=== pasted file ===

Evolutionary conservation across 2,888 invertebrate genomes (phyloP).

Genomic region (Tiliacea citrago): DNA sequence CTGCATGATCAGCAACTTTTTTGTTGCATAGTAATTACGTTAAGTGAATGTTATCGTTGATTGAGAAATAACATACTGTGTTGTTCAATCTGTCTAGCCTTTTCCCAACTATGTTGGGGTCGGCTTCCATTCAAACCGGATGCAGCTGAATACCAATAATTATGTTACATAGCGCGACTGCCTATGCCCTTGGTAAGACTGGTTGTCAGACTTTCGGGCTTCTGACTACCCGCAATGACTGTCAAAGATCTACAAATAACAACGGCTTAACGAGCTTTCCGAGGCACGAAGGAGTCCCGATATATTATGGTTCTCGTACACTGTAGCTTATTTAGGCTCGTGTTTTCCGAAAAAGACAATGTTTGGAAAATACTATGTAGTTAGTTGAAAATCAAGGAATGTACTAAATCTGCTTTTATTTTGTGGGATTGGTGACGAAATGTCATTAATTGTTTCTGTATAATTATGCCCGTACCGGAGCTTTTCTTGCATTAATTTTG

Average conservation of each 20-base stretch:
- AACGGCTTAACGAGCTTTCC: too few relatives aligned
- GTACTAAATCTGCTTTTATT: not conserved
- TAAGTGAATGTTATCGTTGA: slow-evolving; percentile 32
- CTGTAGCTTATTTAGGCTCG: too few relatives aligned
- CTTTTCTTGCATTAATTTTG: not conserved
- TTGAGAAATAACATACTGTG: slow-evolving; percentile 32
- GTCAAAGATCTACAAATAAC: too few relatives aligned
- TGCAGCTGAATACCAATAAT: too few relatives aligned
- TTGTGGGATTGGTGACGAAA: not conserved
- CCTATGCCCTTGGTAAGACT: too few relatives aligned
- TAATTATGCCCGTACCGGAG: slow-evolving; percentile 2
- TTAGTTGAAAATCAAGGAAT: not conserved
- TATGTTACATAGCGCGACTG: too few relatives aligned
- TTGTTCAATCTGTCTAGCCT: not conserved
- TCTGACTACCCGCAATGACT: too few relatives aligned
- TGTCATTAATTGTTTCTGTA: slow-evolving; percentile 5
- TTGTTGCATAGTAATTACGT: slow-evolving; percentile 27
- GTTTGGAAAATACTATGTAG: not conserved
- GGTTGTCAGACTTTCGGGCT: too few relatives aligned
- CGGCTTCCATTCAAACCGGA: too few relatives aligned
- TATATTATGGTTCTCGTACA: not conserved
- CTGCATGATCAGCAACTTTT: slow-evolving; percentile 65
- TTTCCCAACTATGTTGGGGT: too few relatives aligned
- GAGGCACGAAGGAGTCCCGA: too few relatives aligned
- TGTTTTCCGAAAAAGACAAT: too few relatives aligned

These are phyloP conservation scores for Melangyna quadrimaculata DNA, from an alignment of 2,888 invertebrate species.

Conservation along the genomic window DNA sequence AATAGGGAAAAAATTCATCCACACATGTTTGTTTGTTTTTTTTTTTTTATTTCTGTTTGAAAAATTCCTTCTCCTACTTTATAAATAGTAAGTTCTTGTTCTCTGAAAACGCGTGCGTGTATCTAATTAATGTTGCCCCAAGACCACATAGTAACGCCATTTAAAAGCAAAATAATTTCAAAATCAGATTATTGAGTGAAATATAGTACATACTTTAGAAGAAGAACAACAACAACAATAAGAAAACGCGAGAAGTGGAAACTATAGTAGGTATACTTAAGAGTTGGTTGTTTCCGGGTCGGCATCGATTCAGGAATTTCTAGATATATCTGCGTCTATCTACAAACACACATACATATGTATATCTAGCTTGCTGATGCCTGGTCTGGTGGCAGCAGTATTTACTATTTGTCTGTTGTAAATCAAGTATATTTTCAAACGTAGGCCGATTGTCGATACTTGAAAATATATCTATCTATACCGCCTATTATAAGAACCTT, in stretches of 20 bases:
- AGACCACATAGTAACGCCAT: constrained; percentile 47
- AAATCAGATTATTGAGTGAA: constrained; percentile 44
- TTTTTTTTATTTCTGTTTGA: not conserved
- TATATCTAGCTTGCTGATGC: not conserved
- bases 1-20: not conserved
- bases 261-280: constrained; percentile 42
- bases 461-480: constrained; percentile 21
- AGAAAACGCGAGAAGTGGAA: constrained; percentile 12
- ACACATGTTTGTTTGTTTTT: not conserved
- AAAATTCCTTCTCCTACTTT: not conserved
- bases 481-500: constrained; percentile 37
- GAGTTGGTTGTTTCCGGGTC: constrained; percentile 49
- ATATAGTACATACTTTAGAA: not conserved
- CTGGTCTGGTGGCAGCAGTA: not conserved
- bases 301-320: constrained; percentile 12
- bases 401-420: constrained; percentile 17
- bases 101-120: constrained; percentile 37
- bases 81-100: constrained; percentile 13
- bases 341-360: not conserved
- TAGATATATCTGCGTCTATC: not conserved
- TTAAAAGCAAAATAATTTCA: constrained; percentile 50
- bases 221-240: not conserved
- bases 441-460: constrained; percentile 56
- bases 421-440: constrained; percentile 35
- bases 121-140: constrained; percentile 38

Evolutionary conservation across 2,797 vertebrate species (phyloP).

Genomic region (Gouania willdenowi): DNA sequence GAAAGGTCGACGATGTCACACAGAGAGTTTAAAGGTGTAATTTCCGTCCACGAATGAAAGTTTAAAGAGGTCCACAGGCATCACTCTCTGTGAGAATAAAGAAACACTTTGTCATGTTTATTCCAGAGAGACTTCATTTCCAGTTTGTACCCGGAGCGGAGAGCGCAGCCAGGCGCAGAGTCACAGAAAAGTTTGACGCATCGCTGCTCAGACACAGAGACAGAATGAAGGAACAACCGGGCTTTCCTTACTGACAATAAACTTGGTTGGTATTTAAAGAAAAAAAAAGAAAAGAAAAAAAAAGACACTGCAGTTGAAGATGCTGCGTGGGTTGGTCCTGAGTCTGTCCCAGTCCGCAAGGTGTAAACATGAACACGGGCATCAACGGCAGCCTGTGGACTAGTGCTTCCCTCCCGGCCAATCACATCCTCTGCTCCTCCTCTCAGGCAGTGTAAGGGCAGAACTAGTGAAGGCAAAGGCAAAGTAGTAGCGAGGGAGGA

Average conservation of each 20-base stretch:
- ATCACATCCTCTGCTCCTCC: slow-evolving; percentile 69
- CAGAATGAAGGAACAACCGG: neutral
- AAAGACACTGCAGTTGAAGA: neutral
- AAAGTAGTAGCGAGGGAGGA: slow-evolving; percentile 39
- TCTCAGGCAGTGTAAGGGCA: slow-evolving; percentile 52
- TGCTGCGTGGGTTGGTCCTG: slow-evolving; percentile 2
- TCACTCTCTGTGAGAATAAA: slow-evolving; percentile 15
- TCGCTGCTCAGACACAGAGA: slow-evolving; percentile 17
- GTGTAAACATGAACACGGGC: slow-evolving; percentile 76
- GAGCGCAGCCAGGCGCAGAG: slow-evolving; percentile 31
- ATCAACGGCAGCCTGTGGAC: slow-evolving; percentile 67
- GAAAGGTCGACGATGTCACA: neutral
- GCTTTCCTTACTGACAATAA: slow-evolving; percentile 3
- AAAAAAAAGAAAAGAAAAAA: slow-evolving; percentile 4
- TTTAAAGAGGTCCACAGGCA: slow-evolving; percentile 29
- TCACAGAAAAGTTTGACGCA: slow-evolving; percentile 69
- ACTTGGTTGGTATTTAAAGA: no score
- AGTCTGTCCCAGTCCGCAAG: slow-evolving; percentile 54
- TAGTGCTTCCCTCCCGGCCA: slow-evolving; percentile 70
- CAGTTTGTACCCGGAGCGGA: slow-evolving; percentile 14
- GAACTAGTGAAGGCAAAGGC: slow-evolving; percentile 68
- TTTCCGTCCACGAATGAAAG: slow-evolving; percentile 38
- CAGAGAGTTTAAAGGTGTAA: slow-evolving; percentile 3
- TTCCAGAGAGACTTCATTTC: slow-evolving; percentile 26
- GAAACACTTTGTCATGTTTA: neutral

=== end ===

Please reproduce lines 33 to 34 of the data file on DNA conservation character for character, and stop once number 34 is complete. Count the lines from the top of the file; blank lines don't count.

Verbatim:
- TTTTTTTTATTTCTGTTTGA: not conserved
- TATATCTAGCTTGCTGATGC: not conserved